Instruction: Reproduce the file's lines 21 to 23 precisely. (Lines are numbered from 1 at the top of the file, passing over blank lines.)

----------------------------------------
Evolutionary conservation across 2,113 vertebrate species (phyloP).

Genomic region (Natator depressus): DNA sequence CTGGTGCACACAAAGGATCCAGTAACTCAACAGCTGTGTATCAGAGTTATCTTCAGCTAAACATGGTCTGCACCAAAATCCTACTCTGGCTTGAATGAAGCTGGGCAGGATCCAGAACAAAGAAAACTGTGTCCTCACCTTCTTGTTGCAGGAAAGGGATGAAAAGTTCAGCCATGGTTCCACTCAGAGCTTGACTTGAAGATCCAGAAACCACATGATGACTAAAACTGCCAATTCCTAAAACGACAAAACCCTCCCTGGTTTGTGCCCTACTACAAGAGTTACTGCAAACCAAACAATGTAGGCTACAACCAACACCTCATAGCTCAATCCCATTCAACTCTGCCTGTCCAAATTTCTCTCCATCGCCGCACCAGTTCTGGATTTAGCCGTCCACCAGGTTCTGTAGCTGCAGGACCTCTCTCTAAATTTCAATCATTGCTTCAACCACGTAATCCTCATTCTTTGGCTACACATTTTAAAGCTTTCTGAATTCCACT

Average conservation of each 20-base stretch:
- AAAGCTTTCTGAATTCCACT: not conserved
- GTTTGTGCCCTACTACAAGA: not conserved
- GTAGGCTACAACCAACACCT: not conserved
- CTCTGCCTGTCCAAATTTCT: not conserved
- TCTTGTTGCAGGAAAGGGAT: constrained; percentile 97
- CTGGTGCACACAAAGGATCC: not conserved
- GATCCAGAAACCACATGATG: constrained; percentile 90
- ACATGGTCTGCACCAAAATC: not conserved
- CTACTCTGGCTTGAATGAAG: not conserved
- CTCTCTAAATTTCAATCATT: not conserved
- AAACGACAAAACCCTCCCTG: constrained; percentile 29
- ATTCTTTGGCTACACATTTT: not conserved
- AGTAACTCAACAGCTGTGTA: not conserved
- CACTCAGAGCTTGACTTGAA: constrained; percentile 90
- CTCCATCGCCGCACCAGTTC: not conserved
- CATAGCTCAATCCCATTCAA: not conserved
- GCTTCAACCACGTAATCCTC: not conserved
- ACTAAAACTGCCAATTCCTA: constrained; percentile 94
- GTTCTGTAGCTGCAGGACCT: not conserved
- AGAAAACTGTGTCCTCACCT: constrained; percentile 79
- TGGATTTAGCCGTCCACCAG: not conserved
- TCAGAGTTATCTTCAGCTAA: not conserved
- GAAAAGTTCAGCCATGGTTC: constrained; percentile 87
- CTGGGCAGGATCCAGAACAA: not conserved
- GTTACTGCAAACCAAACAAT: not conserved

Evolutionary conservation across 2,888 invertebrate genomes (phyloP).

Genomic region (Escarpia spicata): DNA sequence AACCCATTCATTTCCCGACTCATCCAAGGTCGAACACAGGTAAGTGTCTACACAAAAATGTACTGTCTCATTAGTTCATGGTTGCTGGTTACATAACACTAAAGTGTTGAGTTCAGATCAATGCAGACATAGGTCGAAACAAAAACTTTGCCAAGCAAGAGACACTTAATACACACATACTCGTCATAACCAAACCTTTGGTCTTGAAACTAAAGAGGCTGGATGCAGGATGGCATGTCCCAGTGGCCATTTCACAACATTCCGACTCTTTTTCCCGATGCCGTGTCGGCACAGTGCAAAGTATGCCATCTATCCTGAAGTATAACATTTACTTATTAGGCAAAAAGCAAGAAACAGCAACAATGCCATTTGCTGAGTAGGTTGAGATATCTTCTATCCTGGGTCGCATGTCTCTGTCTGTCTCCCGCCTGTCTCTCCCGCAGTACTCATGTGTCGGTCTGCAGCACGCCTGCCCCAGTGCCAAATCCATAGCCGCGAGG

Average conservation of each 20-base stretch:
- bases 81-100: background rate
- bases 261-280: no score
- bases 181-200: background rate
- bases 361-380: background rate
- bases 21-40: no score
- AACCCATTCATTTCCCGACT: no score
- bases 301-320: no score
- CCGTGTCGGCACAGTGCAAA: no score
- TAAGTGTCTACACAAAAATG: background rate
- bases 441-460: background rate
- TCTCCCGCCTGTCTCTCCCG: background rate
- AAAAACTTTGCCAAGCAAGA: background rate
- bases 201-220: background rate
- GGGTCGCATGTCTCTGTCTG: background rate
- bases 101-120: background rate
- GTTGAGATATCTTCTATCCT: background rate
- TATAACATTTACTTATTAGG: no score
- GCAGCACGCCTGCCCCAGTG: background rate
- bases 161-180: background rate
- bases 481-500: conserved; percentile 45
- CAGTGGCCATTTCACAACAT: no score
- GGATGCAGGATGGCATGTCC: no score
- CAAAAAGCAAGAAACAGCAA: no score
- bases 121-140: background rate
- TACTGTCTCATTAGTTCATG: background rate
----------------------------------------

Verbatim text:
- ACTAAAACTGCCAATTCCTA: constrained; percentile 94
- GTTCTGTAGCTGCAGGACCT: not conserved
- AGAAAACTGTGTCCTCACCT: constrained; percentile 79